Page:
A lot of alcohol, especially wine, and coffee, which is high in caffeine, are examples of these.
Migraines may be triggered by stress at work or home.
Although each person’s triggers are unique, keeping a diary may be useful to see if you can spot a recurring trigger.
It can sometimes be hard to distinguish between what you’re feeling and a migraine attack’s early warning signs and true triggers.
Treatment for Migraines
Although there is no real cure for migraines, there are a number of treatments that can help minimize the symptoms.
Treatments are as follows:
Over-the-counter pain relievers including paracetamol, aspirin, and ibuprofen can often assist migraine sufferers lessen their symptoms.
They usually work best when taken as soon as a migraine attack starts since this allows them time to enter your system and reduce your symptoms.
It’s not good to wait until a headache becomes more severe before taking pain medication because by then it may already be too late.
A good substitute are soluble painkiller tablets, which dissolve in a glass of water and are swiftly absorbed by the body.
Suppositories might be a better choice if you experience nausea or vomiting and are unable to consume painkillers. These are inserts that go into the bottom of capsules.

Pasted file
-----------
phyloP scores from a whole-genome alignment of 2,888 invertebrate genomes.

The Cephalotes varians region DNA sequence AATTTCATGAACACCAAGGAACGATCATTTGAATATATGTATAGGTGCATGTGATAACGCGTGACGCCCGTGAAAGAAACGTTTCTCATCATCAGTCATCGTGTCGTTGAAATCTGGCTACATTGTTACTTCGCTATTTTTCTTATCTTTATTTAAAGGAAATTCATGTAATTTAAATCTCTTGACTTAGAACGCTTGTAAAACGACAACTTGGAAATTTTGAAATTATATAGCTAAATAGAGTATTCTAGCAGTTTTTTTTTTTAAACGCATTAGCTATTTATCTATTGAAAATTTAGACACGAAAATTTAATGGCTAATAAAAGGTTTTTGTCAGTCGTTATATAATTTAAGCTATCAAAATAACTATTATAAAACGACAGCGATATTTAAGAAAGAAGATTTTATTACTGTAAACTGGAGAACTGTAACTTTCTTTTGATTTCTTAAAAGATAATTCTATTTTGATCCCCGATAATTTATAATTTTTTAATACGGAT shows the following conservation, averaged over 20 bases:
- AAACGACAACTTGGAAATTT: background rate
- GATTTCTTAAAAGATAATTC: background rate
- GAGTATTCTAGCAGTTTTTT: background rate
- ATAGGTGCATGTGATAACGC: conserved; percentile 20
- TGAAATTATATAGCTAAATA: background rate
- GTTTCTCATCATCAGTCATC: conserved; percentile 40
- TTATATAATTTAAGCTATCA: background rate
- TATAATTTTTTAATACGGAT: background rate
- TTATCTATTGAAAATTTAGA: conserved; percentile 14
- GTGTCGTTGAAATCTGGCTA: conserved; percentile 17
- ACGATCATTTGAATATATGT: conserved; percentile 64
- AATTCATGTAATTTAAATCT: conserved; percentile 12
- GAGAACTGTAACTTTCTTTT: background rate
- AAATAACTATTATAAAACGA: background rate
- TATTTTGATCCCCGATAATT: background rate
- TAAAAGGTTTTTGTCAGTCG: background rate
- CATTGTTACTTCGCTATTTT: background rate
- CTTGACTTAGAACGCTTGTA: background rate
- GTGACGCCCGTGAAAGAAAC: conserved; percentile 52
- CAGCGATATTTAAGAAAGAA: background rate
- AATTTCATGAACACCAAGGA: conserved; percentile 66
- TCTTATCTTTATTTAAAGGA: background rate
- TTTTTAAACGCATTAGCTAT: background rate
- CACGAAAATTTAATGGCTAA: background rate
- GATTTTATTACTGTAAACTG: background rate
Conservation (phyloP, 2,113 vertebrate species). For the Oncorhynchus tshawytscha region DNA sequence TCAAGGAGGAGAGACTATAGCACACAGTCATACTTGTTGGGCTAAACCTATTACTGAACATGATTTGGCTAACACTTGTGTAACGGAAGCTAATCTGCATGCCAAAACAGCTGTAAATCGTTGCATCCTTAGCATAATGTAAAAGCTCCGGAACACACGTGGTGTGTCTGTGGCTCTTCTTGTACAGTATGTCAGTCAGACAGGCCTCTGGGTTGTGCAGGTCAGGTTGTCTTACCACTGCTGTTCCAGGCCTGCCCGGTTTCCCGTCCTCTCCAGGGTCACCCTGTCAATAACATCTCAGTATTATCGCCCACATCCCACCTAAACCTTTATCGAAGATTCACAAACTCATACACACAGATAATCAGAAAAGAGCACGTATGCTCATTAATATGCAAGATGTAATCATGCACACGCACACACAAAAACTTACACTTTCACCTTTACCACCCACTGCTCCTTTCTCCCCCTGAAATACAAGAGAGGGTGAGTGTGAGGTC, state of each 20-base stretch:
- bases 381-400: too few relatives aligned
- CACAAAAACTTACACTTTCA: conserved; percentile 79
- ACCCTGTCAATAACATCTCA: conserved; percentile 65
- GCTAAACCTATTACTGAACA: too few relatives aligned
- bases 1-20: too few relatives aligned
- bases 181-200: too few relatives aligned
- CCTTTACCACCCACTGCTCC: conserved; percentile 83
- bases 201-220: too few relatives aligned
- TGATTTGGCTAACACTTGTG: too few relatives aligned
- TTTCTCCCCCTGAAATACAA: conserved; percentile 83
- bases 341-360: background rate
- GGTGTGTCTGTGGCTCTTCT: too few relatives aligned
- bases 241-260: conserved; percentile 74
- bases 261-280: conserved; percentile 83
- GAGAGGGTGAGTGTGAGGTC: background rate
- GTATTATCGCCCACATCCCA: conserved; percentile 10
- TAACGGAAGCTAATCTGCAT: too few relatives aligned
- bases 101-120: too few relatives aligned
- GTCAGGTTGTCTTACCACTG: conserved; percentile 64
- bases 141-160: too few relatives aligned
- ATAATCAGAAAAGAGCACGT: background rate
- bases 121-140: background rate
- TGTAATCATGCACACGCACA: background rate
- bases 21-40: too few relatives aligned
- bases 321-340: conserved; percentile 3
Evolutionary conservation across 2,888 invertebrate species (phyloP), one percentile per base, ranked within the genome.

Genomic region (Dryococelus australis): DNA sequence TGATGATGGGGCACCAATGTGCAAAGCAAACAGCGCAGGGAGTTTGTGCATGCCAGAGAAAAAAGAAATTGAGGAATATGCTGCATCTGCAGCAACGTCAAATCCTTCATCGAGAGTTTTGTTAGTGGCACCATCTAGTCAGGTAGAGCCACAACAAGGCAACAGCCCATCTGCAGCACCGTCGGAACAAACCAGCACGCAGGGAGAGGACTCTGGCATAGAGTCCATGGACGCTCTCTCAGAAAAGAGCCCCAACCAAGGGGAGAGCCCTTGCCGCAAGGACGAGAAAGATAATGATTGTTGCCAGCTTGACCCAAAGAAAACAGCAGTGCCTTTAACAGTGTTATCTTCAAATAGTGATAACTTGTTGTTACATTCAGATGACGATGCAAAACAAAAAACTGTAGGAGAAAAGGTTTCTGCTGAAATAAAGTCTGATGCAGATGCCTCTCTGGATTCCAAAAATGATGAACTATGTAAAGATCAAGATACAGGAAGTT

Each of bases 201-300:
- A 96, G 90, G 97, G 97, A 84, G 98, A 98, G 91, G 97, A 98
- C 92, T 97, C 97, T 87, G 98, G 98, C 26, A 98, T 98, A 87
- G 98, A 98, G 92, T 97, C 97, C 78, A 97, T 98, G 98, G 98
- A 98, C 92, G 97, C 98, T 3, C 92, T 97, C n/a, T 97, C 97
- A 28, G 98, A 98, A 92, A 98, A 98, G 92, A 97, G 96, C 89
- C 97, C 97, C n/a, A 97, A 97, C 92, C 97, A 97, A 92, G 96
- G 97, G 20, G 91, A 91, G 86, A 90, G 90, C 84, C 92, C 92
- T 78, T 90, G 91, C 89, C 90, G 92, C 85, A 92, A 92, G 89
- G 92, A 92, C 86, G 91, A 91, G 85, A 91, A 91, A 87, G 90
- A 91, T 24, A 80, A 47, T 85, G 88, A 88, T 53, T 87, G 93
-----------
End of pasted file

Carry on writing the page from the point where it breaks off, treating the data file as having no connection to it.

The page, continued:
Always read and follow by the dose guidelines on the container before taking over-the-counter pain relievers.
Without the supervision of a medical practitioner, children under the age of 16 shouldn’t use aspirin.
- During an attack
The majority of people discover that the best thing to do when having a migraine attack is to sleep or lie down in a darker place.
Others discover that eating something beneficial, or they begin to feel better after becoming ill.
You should schedule an appointment with a GP (General Practitioner) if over-the-counter medicines are not providing relief for your migraine symptoms.
In addition to a triptan type of medication and perhaps anti-sickness medication, they might advise using painkillers.
A special type of painkiller for migraines is called a triptan. They are believed to function by undoing the alterations in the brain that could be the source of migraine headaches.
They result in narrowing of the blood arteries surrounding the brain (contract). This stops the expansion of blood vessels, which is thought to be a migraine symptom.
There are tablets, injectable, and nasal spray forms of triptans.
Usual triptan side effects include:
- Warm feelings